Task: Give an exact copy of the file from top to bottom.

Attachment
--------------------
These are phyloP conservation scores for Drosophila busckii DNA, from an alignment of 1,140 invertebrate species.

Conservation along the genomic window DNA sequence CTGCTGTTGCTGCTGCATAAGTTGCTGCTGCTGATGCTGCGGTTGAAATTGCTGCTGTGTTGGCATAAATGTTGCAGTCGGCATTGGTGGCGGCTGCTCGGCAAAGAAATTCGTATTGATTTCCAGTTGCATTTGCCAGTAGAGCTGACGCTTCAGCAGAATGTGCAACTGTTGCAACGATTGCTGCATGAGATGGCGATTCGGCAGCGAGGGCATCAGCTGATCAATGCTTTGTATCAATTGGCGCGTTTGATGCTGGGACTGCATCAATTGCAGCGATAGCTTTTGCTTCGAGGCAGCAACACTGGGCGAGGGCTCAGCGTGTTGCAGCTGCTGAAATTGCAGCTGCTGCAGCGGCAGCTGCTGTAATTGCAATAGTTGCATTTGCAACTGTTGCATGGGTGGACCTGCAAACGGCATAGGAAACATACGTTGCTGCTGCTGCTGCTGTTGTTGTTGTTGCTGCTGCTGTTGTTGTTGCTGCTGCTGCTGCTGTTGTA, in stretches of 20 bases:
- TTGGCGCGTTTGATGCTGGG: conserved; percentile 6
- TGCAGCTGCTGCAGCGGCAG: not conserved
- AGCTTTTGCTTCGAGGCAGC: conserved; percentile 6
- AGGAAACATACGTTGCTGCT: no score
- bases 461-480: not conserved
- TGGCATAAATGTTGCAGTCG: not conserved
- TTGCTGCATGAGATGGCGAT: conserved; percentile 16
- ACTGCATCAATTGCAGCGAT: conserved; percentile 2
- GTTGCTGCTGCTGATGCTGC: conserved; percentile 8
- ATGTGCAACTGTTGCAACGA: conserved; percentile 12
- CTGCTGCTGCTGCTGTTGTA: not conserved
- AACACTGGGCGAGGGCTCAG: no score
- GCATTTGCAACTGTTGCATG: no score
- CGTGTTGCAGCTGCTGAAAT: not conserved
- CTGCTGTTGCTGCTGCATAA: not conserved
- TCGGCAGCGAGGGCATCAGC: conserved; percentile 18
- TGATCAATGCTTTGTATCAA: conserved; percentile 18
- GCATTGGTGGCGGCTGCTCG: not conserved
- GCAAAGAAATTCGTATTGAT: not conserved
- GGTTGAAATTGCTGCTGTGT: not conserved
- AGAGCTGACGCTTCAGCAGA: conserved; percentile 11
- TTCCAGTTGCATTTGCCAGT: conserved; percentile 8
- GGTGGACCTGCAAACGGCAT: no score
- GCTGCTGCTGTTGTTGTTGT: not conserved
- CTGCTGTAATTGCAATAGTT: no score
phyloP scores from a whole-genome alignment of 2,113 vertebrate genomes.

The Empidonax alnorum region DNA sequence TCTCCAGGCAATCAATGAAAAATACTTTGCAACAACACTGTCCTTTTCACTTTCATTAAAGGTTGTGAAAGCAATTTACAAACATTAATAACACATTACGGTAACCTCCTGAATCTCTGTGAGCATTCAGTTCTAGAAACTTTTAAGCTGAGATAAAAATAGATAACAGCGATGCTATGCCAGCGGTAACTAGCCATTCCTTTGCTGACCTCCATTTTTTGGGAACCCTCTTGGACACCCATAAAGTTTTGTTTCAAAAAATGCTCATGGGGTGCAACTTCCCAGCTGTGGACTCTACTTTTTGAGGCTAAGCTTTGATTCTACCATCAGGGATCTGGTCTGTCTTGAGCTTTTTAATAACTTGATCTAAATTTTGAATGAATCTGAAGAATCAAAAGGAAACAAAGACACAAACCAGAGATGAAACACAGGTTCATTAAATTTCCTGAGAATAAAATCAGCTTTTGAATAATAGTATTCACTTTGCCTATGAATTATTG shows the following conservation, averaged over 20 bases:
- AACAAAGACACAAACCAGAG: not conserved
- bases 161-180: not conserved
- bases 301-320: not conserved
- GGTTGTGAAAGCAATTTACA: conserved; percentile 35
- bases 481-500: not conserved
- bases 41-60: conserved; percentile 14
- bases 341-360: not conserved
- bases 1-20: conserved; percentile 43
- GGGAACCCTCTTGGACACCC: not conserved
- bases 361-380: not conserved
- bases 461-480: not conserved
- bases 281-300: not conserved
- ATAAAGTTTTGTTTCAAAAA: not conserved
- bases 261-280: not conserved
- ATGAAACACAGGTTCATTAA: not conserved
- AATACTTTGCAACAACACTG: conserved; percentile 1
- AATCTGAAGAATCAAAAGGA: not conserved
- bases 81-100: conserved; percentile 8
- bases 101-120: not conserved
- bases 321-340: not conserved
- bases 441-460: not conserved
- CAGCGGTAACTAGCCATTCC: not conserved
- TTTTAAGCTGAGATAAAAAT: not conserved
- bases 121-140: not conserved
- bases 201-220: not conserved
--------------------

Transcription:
These are phyloP conservation scores for Drosophila busckii DNA, from an alignment of 1,140 invertebrate species.

Conservation along the genomic window DNA sequence CTGCTGTTGCTGCTGCATAAGTTGCTGCTGCTGATGCTGCGGTTGAAATTGCTGCTGTGTTGGCATAAATGTTGCAGTCGGCATTGGTGGCGGCTGCTCGGCAAAGAAATTCGTATTGATTTCCAGTTGCATTTGCCAGTAGAGCTGACGCTTCAGCAGAATGTGCAACTGTTGCAACGATTGCTGCATGAGATGGCGATTCGGCAGCGAGGGCATCAGCTGATCAATGCTTTGTATCAATTGGCGCGTTTGATGCTGGGACTGCATCAATTGCAGCGATAGCTTTTGCTTCGAGGCAGCAACACTGGGCGAGGGCTCAGCGTGTTGCAGCTGCTGAAATTGCAGCTGCTGCAGCGGCAGCTGCTGTAATTGCAATAGTTGCATTTGCAACTGTTGCATGGGTGGACCTGCAAACGGCATAGGAAACATACGTTGCTGCTGCTGCTGCTGTTGTTGTTGTTGCTGCTGCTGTTGTTGTTGCTGCTGCTGCTGCTGTTGTA, in stretches of 20 bases:
- TTGGCGCGTTTGATGCTGGG: conserved; percentile 6
- TGCAGCTGCTGCAGCGGCAG: not conserved
- AGCTTTTGCTTCGAGGCAGC: conserved; percentile 6
- AGGAAACATACGTTGCTGCT: no score
- bases 461-480: not conserved
- TGGCATAAATGTTGCAGTCG: not conserved
- TTGCTGCATGAGATGGCGAT: conserved; percentile 16
- ACTGCATCAATTGCAGCGAT: conserved; percentile 2
- GTTGCTGCTGCTGATGCTGC: conserved; percentile 8
- ATGTGCAACTGTTGCAACGA: conserved; percentile 12
- CTGCTGCTGCTGCTGTTGTA: not conserved
- AACACTGGGCGAGGGCTCAG: no score
- GCATTTGCAACTGTTGCATG: no score
- CGTGTTGCAGCTGCTGAAAT: not conserved
- CTGCTGTTGCTGCTGCATAA: not conserved
- TCGGCAGCGAGGGCATCAGC: conserved; percentile 18
- TGATCAATGCTTTGTATCAA: conserved; percentile 18
- GCATTGGTGGCGGCTGCTCG: not conserved
- GCAAAGAAATTCGTATTGAT: not conserved
- GGTTGAAATTGCTGCTGTGT: not conserved
- AGAGCTGACGCTTCAGCAGA: conserved; percentile 11
- TTCCAGTTGCATTTGCCAGT: conserved; percentile 8
- GGTGGACCTGCAAACGGCAT: no score
- GCTGCTGCTGTTGTTGTTGT: not conserved
- CTGCTGTAATTGCAATAGTT: no score
phyloP scores from a whole-genome alignment of 2,113 vertebrate genomes.

The Empidonax alnorum region DNA sequence TCTCCAGGCAATCAATGAAAAATACTTTGCAACAACACTGTCCTTTTCACTTTCATTAAAGGTTGTGAAAGCAATTTACAAACATTAATAACACATTACGGTAACCTCCTGAATCTCTGTGAGCATTCAGTTCTAGAAACTTTTAAGCTGAGATAAAAATAGATAACAGCGATGCTATGCCAGCGGTAACTAGCCATTCCTTTGCTGACCTCCATTTTTTGGGAACCCTCTTGGACACCCATAAAGTTTTGTTTCAAAAAATGCTCATGGGGTGCAACTTCCCAGCTGTGGACTCTACTTTTTGAGGCTAAGCTTTGATTCTACCATCAGGGATCTGGTCTGTCTTGAGCTTTTTAATAACTTGATCTAAATTTTGAATGAATCTGAAGAATCAAAAGGAAACAAAGACACAAACCAGAGATGAAACACAGGTTCATTAAATTTCCTGAGAATAAAATCAGCTTTTGAATAATAGTATTCACTTTGCCTATGAATTATTG shows the following conservation, averaged over 20 bases:
- AACAAAGACACAAACCAGAG: not conserved
- bases 161-180: not conserved
- bases 301-320: not conserved
- GGTTGTGAAAGCAATTTACA: conserved; percentile 35
- bases 481-500: not conserved
- bases 41-60: conserved; percentile 14
- bases 341-360: not conserved
- bases 1-20: conserved; percentile 43
- GGGAACCCTCTTGGACACCC: not conserved
- bases 361-380: not conserved
- bases 461-480: not conserved
- bases 281-300: not conserved
- ATAAAGTTTTGTTTCAAAAA: not conserved
- bases 261-280: not conserved
- ATGAAACACAGGTTCATTAA: not conserved
- AATACTTTGCAACAACACTG: conserved; percentile 1
- AATCTGAAGAATCAAAAGGA: not conserved
- bases 81-100: conserved; percentile 8
- bases 101-120: not conserved
- bases 321-340: not conserved
- bases 441-460: not conserved
- CAGCGGTAACTAGCCATTCC: not conserved
- TTTTAAGCTGAGATAAAAAT: not conserved
- bases 121-140: not conserved
- bases 201-220: not conserved